Bears

Ranking the Bears' draft needs, from No. 13 to No. 1

1-9ryanpacemattnagy.jpg
USA Today Sports Images

Ranking the Bears' draft needs, from No. 13 to No. 1

For all the positive vibes around Halas Hall during the dawn of the Matt Nagy era, the Bears still have plenty of needs as Ryan Pace enters his fourth draft as the team's general manager. And those needs provide a rough outline of what Pace's draft strategy from round one through round seven this week. 

Just because a position is a need doesn't mean Pace will use a high draft pick on it, given his larger strategy of taking the best player available. But the top needs on this list should be addressed by the time the draft wraps up on Saturday. 

13. Placekicker

Current depth: Cody Parkey

The Bears guaranteed $9 million to Parkey in his four-year, $15 million contract and don’t realistically have an out for him until 2020, according to Spotrac. He’s their kicker, and we won’t see any realistic competition for him come training camp. 

12. Tight end

Current depth: Trey Burton, Adam Shaheen, Dion Sims, Daniel Brown, Ben Braunecker, Colin Thompson

Given the investment in this position — a second-round pick in Shaheen and about $12 million against the cap for Burton and Sims — there’s not much room for another tight end near the top of the depth chart. The Bears value Brown and Braunecker’s contributions on special teams, too, so this depth chart looks relatively set in stone. 

11. Running back

Current depth: Jordan Howard, Tarik Cohen, Benny Cunningham, Taquan Mizzell, Michael Burton

The big question here is what the Bears would do if Saquon Barkley were still on the board at No. 8. But no team is spending less money on running backs than the Bears are in 2018 ($1.96 million), and that’s with a 1,000-yard rusher in Howard and an explosive weapon in Cohen on the depth chart. Cunningham’s leadership and special teams skills are valued by those in the organization, from the front office to the locker room. 

To tie it back to Barkley: While Howard may not be a “complete” running back in the way Barkley could be, he has plenty of NFL tape and should benefit from running the ball in a less predictable offense this year. The guess is the Bears are fine with their running back depth chart, and would pass on Barkley unless there’s a consensus in their draft room that he’s a Hall of Famer. 

10. Quarterback

Current depth: Mitch Trubisky, Chase Daniel, Tyler Bray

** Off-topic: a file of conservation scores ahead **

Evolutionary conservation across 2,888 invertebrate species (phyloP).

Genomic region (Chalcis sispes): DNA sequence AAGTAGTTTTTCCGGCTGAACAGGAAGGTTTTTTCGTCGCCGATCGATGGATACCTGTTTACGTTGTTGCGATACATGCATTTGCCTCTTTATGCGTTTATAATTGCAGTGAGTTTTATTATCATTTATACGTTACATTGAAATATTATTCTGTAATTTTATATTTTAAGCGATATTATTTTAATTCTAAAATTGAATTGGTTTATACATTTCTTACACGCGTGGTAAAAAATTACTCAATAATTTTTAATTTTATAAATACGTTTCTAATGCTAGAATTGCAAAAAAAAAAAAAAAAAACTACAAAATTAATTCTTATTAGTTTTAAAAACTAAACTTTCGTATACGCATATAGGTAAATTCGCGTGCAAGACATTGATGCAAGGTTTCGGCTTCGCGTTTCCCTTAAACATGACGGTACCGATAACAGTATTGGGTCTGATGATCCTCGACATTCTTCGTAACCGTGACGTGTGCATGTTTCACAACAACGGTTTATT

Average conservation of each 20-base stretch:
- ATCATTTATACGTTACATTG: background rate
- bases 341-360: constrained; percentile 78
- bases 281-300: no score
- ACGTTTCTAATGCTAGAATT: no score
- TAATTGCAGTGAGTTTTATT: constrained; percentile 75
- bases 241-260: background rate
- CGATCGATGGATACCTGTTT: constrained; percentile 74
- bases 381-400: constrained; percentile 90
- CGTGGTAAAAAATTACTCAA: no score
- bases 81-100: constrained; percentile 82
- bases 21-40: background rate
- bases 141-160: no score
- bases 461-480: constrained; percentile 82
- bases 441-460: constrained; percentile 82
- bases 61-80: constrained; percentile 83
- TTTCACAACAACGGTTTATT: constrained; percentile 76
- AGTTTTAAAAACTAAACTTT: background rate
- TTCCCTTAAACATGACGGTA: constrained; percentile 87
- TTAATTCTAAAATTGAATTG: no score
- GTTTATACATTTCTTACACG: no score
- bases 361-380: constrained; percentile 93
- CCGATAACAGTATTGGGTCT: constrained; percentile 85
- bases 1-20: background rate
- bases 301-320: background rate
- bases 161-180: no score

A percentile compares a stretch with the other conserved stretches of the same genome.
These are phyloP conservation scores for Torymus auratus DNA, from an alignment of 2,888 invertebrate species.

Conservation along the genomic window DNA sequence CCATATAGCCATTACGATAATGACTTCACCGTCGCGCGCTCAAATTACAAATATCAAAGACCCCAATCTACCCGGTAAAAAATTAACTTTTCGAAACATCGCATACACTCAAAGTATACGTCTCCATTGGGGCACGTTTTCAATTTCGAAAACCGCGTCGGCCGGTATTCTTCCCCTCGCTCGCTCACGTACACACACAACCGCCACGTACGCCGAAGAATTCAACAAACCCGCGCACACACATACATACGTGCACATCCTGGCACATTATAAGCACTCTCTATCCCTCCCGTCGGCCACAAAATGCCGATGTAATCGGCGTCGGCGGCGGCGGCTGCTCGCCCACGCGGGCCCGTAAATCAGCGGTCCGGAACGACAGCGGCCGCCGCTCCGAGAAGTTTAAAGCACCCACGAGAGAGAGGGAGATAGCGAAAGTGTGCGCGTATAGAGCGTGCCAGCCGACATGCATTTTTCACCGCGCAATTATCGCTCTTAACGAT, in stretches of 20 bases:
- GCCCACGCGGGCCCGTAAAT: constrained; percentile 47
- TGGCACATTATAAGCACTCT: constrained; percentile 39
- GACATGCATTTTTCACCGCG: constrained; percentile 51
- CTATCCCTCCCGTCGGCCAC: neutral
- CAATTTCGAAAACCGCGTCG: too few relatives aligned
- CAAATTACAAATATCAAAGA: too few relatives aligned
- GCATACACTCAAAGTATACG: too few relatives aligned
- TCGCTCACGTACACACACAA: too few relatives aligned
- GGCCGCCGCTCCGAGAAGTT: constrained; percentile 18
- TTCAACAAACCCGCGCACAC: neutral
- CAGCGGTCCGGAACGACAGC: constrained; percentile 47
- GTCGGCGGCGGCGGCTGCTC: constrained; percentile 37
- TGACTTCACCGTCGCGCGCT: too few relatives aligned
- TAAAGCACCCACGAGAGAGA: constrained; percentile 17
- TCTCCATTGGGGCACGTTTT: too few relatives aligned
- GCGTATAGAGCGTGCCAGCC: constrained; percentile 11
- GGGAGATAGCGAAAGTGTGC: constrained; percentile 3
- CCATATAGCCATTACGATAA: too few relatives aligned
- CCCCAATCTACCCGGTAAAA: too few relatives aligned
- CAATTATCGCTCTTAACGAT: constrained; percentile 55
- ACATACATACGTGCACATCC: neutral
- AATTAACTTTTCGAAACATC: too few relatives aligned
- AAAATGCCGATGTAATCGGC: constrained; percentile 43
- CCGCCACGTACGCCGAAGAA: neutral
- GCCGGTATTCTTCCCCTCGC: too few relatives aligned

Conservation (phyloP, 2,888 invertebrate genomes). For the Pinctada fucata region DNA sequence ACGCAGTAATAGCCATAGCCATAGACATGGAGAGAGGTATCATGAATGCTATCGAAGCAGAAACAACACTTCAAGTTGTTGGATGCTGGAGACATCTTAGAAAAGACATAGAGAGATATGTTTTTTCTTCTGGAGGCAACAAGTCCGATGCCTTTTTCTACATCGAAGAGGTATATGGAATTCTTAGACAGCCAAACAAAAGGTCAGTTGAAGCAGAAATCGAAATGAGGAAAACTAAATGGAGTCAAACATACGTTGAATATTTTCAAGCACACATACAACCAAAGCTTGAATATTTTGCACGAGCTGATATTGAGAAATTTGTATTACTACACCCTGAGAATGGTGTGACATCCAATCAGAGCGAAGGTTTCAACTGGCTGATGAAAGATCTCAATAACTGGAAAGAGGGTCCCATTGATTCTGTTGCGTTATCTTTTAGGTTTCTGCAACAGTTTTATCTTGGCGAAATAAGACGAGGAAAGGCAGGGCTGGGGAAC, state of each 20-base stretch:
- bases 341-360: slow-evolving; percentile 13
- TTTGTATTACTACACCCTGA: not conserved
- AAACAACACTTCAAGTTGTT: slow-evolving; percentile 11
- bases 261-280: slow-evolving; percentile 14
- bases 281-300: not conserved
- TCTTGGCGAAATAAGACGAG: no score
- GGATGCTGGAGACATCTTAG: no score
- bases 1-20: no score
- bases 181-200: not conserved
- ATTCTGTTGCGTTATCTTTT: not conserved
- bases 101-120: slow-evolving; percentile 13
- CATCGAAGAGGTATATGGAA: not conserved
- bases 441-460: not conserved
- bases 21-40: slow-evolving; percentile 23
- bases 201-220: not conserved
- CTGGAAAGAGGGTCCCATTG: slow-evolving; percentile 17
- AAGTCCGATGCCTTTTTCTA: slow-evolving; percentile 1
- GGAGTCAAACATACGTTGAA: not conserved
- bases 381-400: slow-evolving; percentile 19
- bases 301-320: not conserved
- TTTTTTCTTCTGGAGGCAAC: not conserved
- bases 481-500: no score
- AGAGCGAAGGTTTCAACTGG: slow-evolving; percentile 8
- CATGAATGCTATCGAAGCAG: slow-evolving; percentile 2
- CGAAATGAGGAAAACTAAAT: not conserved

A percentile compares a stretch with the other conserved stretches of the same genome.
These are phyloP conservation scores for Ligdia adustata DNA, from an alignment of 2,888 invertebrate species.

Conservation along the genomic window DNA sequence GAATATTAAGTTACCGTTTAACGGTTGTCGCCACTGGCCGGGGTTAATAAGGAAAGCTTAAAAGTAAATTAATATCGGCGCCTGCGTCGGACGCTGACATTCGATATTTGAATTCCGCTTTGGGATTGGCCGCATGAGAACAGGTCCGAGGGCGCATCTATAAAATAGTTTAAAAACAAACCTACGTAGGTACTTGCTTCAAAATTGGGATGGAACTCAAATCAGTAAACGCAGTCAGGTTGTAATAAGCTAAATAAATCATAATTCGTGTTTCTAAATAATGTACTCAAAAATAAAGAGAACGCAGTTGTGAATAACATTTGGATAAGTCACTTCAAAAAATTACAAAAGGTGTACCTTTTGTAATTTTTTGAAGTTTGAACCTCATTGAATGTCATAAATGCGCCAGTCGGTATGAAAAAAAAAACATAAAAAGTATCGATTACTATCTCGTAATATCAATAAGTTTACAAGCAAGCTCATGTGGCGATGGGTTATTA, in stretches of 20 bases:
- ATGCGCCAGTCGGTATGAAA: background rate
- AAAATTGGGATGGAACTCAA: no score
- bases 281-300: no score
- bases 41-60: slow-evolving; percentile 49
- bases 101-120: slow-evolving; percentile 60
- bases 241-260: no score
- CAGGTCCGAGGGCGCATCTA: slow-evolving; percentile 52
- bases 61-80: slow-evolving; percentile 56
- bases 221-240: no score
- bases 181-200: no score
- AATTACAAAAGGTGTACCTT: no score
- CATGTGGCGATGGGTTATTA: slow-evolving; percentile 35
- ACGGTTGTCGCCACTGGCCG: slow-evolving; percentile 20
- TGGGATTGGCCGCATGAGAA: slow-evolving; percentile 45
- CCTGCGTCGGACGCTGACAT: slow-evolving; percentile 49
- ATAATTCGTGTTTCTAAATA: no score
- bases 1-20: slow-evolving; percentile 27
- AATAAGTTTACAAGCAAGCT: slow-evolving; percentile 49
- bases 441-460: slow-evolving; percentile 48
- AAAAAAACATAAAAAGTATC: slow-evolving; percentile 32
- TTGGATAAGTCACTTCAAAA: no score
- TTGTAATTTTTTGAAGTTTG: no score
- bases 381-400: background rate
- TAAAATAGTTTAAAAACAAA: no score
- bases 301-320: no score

Nagy likes having Daniel and Bray in place to work with Trubisky, given both those backups know the intricacies and language of his offense well from their time in Kansas City. The Bears could opt to draft a developmental quarterback with one of their final picks, or could target an undrafted free agent. Either way, the Bears will probably look to bring in at least one more quarterback, though we’re talking about a battle to be a third-stringer/practice squad guy at this point. 

9. Punter

Current depth: Pat O’Donnell

The Bears re-signed O’Donnell to a one-year deal with only $500,000 guaranteed, so they could look to bring in a punter — either via the draft or the undrafted free agent pool — to compete with him over the next few months. 

8. Defensive line

Current depth: Akiem Hicks, Eddie Goldman, Jonathan Bullard, Roy Robertson-Harris, John Jenkins, Nick Williams

Bullard is entering his third year in Vic Fangio’s defense, and showed flashes in 2017 of growing into the player the Bears hoped he’d be when they invested a third-round pick into him in 2016. Not re-signing Mitch Unrein — who was highly valued by Fangio and defensive line coach Jay Rodgers — could be taken as a sign that the Bears are ready to give Bullard a bigger role. But even if that’s the case, Bullard will have to earn it, and drafting some competition for him (and Robertson-Harris) could be part of the Bears’ draft plans. 

7. Cornerback

Current depth: Kyle Fuller, Prince Amukamara, Bryce Callahan, Marcus Cooper, Cre’von LeBlanc, Jonathan Mincy, Sherrick McManis, Doran Grant

The Bears invested quite a bit of money into keeping Fuller and Amukamara, and given the structures of their contracts are all but locked into that pairing until at least 2020, per Spotrac. Unless the Bears absolutely love someone like Ohio State’s Denzel Ward or Iowa’s Josh Jackson, the No. 8 pick won’t be used on a cornerback. But while there are plenty of bodies at this position, the Bears could use better depth here and could find that in the middle-to-late rounds of the draft.